MV Agusta Relaunches in USA and Canada

01/10/2017 @ 12:59 pm, by Jensen Beeler17 COMMENTS

It didn’t take long for the news to become officially official, but MV Agusta USA and MV Agusta Canada have come under new ownership, as the Italian brand attempts to relaunch itself in the North American market.

Heading the new efforts is Urban Moto Group, headed by Joseph Elasmar, who imports MV Agusta, Benelli, EBR, Royal Enfield, and other brands into Australia.

According to the their agreement, both MV Agusta and Urban Moto will co-develop the North America territories, with the aim of capitalizing on the region’s large market for big displacement motorcycles.

“We are very excited to build a successful relationship with Urban Moto Group as a new partner also overseeing and developing the presence of MV Agusta in the USA market,” said Giovanni Castiglioni. “MV Agusta CEO  Urban Moto has a remarkable track record in delivering a strong dealership network, backed with excellent customer service and dealer support.”

We are very confident that with Urban Moto we will enter in a new era for MV Agusta in the States, invigorating sales and passion for our motorcycles. Along with the binding agreements signed with Black Ocean Group for a capital increase in MV Agusta, the reorganisation of the US market is another milestone in MV Agusta restructuring plan; our sole focus is clearly consolidating our leadership in the production of high end motorcycles under the MV Agusta brand, and the North American Market will play an important role in our future.”

According to the company’s press release, MV Agusta USA will continue to operate out of Pennsylvania, but will be opening a second office on the West Coast, in California.

The release is light on details for the Canadian market, though it is expected that MV Agusta USA will handle Canadian operations, but with boots on the ground in Canada as well.

Source: MV Agusta

  • Superlight

    Hopefully this will ensure parts and service availability in the US/Canada. We owners wouldn’t mind a few more dealer points as well, but dealers have been reluctant to tale MV on with all the financial issues in the background.

  • n/a

    I wish I was an MV owner. They seem to hold their value, so I guess I’m stuck with my ‘big red’ and ‘big blue’.

  • Fidel Cash-Flow

    Do these cover photos remind anyone else of those corny special edition EBRs?

  • Alan FX

    Big things are coming….

  • Except these photoshops I made, whereas the EBR was very very real.


    More dealers?!? MV increased the number of USA dealers by 25% last year!

  • Bruce Steever

    125% of four is, like, five. /s


    I think the actual number was 9.

  • Daniel Croft


  • Superlight

    I’ve been around this motorcycle game for quite a few years now. When I started to buy Italian bikes there were more Moto Guzzi dealers than Ducati, plus Ducatis were “fussy” and unreliable (or so I was told). There was one (tiny) Duck dealer in my state (Michigan) and parts were hard to find. MV is in a similar position today. Let’s hope Giovanni gets some business focus and is able to keep the MV brand around.

  • paulus

    This could be the basis for the next exclusive BNG release… the super-leggera-nero-diablo-senna-Americano limited edition version (sarcasm)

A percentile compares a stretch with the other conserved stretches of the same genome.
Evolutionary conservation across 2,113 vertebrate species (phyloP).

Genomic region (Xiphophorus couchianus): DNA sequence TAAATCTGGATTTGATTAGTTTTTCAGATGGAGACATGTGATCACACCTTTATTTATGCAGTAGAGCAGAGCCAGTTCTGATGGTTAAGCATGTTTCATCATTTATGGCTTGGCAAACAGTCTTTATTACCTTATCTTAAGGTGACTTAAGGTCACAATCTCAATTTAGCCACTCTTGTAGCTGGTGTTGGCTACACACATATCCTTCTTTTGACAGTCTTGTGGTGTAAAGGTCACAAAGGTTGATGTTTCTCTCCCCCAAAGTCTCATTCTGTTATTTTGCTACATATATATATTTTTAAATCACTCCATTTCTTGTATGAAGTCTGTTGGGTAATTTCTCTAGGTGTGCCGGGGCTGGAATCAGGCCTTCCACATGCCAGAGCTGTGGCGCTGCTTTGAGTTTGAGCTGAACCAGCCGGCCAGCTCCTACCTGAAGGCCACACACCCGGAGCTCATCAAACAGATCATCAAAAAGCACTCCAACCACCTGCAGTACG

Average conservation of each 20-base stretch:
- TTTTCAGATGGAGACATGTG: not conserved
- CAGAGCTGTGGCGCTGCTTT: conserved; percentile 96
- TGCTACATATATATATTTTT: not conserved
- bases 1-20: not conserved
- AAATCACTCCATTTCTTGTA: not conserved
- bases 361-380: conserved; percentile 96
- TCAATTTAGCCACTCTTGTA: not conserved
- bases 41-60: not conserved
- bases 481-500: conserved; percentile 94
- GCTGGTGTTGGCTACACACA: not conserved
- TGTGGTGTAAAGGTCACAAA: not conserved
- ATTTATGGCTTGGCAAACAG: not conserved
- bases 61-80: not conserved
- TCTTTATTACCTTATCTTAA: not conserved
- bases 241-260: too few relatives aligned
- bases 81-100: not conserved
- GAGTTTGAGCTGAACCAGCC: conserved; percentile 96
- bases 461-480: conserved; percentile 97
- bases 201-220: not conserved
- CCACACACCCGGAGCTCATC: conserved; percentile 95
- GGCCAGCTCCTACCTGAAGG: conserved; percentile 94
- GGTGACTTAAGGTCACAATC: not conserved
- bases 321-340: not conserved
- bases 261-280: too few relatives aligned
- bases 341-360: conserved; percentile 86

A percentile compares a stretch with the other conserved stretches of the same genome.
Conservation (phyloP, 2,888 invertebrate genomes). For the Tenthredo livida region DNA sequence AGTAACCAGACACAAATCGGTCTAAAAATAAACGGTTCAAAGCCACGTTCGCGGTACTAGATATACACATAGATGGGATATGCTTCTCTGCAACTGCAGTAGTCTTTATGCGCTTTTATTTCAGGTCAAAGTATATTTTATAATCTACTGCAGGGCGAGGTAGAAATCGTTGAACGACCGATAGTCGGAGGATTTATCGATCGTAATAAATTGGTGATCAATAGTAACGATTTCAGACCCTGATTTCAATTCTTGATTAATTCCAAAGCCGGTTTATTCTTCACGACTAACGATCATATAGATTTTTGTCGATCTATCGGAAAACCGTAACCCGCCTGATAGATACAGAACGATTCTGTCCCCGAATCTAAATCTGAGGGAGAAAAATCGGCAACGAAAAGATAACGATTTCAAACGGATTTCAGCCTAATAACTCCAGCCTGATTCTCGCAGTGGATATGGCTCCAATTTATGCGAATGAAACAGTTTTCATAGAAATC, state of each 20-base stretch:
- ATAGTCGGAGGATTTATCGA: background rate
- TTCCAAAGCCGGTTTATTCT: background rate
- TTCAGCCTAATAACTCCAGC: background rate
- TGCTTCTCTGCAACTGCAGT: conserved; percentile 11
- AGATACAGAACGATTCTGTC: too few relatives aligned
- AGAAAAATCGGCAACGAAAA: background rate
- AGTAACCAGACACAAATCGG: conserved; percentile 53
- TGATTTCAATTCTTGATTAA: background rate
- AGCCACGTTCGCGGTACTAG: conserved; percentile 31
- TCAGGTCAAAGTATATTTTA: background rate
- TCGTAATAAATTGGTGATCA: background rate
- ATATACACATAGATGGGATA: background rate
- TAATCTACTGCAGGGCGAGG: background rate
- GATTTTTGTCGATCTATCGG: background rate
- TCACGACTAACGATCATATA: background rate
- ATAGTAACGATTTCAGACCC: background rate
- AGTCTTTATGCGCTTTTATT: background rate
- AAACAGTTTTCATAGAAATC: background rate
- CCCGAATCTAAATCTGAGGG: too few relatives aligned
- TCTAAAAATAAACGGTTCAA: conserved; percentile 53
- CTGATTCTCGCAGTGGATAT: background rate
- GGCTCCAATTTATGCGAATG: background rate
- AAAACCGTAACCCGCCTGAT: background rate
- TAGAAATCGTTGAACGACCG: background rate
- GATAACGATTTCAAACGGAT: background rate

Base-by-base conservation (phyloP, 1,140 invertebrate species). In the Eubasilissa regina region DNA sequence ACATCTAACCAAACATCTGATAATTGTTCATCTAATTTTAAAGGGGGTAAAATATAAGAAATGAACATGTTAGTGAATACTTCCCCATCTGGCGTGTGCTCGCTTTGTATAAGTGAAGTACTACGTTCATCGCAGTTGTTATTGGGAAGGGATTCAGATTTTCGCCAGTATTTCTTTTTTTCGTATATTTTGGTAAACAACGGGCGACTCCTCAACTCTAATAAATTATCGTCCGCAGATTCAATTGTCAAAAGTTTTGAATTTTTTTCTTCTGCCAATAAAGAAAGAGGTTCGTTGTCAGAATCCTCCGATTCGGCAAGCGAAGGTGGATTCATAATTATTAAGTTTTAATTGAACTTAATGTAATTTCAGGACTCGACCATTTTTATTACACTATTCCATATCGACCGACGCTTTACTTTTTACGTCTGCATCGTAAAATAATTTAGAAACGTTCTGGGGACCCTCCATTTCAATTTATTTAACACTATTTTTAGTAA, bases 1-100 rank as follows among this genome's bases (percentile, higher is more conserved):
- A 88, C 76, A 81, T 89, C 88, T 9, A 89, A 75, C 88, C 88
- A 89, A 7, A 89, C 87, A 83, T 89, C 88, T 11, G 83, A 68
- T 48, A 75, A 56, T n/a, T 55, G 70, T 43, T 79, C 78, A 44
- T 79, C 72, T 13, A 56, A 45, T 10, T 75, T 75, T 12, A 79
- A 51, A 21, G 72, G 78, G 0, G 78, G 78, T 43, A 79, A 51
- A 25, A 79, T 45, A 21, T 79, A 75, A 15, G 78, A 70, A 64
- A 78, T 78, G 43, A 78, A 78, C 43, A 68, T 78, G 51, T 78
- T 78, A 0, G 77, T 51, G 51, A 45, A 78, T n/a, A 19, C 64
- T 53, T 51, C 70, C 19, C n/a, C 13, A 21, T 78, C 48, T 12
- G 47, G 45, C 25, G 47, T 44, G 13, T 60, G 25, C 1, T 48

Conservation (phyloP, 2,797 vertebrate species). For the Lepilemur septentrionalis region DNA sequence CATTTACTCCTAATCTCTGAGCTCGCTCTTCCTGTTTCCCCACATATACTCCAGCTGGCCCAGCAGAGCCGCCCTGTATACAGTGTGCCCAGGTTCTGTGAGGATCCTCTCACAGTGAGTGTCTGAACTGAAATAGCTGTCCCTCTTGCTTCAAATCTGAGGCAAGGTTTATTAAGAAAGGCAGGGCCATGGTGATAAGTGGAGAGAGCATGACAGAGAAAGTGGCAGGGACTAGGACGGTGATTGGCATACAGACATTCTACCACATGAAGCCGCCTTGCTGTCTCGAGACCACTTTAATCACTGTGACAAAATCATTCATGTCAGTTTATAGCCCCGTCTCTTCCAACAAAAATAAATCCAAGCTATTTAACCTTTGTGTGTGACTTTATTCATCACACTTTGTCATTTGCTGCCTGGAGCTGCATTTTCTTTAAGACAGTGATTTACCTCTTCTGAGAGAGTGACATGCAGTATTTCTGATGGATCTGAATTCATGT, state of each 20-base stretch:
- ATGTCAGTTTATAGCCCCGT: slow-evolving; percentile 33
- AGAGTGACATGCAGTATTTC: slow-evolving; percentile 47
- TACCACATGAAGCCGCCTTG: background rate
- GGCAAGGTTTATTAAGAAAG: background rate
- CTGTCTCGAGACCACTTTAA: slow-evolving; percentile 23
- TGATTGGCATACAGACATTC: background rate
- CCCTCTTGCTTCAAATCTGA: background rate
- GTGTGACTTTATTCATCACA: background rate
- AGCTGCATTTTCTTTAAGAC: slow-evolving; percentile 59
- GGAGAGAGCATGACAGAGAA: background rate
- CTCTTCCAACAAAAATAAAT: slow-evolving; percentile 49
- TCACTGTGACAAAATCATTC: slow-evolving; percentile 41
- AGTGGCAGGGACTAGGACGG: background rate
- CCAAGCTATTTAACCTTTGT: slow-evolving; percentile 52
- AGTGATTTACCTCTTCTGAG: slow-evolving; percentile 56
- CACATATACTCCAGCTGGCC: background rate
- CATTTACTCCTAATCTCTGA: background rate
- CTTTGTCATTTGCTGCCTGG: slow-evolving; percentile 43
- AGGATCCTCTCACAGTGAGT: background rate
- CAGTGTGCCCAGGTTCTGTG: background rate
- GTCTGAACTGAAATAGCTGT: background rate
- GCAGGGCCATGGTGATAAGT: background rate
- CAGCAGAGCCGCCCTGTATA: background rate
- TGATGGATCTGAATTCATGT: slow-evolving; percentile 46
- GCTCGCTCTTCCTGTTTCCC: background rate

I would love to see the brand be successful. I had a F4 for a hot minute, best and worst decisions of my motorcycle life, buying it and selling it. I’ve got a riding buddy that passed off his high mileage Brutale in exchange for a new Rivale. He has to ride to another city two or three times a year to get it serviced, he racks up a lot of miles. All of that can be a huge hassle or a weekend get away depending on your point of view. I’ve been really drawn to the Turismo Veloce, it ticks all the boxes and considering the accoutrements (on the Lusso) the price tag doesn’t even seem out of line or unreasonable to me. Not that it’s a trifle. Anyway, it’s a bike I’d consider owning, that I have considered owning. The going to another city to have it serviced wouldn’t even that much of a put off. Not knowing if I’ll be able to get parts for it or unload it at some near future date is troubling though. Imagine buying a Buell the week before HD pulled the plug.

  • Superlight

    IMHO, what MV needs right now is “focus” – stop adding models, start adding dealer points and improving parts supply.

  • imprezive

    Amen, I actually wanted to buy a Turismo Veloce too. I even have a local MV dealer. A trip through the forums and talking to a friend who bought a bike from them was enough to turn me away.

  • jake woods

    I love the look of MV’s, but realisticly there is no reason to pick it over a comparable Ducati or Aprillia ( for my uses).

    I am in one of the top 5 biggest cities in North America and we had two MV dealers; one out in the boonies and the other a store that only sells gear that had a MV sit in a corner for 2 years.

    Looking at the list of companies UMG works with ( Benelli, EBR, Royal Enfield) my expectations are beyound low for anything positive to happen as those brands have almost zero pressance in my market.

  • It’s a great bike. The issue is the baggage that comes with it. The 800cc triple isn’t exactly bulletproof, electric gremlins on top of that too. The future *looks* good for MV USA, but the proof will be in the pudding.

    MV needs to make sure it’s customer support, service, and experience is on par or better than the rest of the European brands. Once they do that, they can start rebuilding their dealer network. Not too many dealers are going to take them on right now, certainly not the good ones.

  • Louis Valdivia

    i got an MV dealership in my backyard compared to a lot of people apparently. i live in tustin, CA and the Dealership is in Newport Beach